Although the camera never fails to engage (and yes, the children have seen cameras like these before), my audio recorder garners the most attention. They’ve seen pictures of themselves, but have never had the opportunity to hear their own voices.
ASMP: What was your experience traveling in Uganda while photographing this project? Did safety or comfort ever become an issue for you? What was the biggest challenge you encountered during your trips there and how did you resolve it?
AB: Comfort was never an issue for me while photographing this project — until my most recent trip, an anomaly that allowed me to foray more intimately into the insect world. I experienced what happens when venomous caterpillar hair penetrates human skin, got malaria for my birthday, sat in a nest of giant fire ants and had a worm pulled out of my leg.
ASMP: Did you use local contacts such as fixers, translators, drivers and/or security staff to assist when photographing and/or traveling in Uganda? If so, what resources did you use to find them?
AB: Yes, I’ve used local drivers who have been recommended by friends and NGO colleagues.
ASMP: Your bio says that you were born and raised in Los Angeles by your family from the Aegean Islands. In what ways has this background, upbringing and ethnic heritage informed your vision of the world and how you photograph humanity?
AB: All of my grandparents were born on the island of Symi. My paternal grandparents immigrated to Southern California because the climate and geography reminded them of Greece. As a native Angeleno, I’ve been invariably drawn to the natural world and have enjoyed being in the water, on the sand and exploring our canyons.
My maternal grandfather spent his adolescence in Port Said, Egypt. He was a vivid storyteller; I was his captive audience, thirsty for every detail. A story he often recounted was his journey with an Italian passport from Africa to Ellis Island, via Marseille and Paris during the 1920s. I have an undeniable affinity for the African continent and always feel close to my grandfather — and by extension, my grandmother — while I am there.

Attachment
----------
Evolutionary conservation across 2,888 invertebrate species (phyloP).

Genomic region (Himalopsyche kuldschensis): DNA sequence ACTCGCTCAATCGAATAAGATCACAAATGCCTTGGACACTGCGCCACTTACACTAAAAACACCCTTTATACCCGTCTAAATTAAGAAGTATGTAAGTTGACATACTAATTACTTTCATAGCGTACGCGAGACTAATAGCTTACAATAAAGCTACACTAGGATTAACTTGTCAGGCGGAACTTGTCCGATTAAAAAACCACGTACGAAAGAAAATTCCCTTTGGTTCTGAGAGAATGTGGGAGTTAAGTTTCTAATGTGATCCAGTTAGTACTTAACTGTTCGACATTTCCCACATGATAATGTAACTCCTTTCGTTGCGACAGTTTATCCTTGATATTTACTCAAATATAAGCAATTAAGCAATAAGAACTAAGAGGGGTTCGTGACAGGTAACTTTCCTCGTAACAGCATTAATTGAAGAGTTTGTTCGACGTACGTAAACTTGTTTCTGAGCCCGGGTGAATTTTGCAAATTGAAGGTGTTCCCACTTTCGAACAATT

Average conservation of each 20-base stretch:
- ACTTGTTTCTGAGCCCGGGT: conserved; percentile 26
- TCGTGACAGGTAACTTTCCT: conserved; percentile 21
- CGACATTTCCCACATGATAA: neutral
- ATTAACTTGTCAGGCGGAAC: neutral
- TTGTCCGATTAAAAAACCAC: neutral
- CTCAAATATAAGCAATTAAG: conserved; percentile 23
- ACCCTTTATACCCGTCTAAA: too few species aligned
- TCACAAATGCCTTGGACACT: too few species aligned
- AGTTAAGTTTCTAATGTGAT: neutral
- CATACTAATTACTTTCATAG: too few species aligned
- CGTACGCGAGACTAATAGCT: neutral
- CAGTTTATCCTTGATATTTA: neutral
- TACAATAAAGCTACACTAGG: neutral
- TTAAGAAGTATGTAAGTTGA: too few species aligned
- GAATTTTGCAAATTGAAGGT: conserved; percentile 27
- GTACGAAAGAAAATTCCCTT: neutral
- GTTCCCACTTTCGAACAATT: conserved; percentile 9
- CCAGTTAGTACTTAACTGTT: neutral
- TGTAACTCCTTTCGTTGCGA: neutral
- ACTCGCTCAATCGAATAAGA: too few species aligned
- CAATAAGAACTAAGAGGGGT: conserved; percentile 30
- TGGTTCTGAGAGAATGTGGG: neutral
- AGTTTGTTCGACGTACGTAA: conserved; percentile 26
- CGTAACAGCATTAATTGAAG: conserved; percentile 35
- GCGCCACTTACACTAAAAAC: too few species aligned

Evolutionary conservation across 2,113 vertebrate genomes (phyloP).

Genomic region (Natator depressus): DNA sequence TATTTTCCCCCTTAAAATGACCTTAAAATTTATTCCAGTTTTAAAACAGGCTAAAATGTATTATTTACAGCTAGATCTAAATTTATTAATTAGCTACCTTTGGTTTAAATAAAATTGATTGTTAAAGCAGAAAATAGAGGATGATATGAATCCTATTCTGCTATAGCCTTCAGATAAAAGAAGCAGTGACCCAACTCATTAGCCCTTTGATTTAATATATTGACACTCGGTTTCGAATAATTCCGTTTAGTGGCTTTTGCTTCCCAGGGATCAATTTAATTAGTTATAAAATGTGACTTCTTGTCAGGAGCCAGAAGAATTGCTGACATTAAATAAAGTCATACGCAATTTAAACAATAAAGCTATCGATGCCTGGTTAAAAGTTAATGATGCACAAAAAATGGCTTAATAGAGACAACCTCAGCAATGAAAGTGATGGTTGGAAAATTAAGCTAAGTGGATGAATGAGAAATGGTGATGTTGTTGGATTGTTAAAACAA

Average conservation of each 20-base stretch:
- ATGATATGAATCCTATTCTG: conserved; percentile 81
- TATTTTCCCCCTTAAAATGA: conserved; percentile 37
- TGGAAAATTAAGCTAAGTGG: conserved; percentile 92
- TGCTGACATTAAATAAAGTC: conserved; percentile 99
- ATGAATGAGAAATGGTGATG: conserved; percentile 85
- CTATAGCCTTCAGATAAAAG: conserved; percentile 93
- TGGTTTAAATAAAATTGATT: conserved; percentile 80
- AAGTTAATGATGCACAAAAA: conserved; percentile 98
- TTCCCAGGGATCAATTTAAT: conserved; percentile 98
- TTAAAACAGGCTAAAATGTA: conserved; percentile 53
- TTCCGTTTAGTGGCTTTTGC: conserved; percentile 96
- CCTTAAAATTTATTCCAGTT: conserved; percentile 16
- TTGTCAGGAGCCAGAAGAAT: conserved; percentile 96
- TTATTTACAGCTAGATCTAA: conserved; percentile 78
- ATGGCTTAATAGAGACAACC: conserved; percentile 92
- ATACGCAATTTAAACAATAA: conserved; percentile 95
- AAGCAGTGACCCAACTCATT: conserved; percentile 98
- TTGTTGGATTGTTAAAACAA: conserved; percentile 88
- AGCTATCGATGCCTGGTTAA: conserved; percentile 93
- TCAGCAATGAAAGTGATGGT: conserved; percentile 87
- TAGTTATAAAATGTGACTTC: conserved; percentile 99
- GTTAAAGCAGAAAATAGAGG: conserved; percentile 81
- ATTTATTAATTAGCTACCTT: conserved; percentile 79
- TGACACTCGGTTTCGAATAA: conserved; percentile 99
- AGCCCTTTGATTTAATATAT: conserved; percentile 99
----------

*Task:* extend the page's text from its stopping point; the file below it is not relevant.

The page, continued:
ASMP: You were an award-winning book designer before beginning a photography career. What was your primary inspiration in transitioning from design to photography? Are you still doing any design work?
AB: I remember being led into our junior high auditorium for an assembly, where black-and-white films were our initiation to the Holocaust. Stunned, I wondered why nobody had told us about this sooner. And more importantly, why didn’t anyone do anything to stop it. I’ve never been able to get those images out of my head. They inspire me.
My transition from design to photography was one I was committed to make before I became a designer. My drive to be out in the world — engaging with and documenting it, while using my voice for advocacy — has a very strong pull. It’s what I feel most alive doing.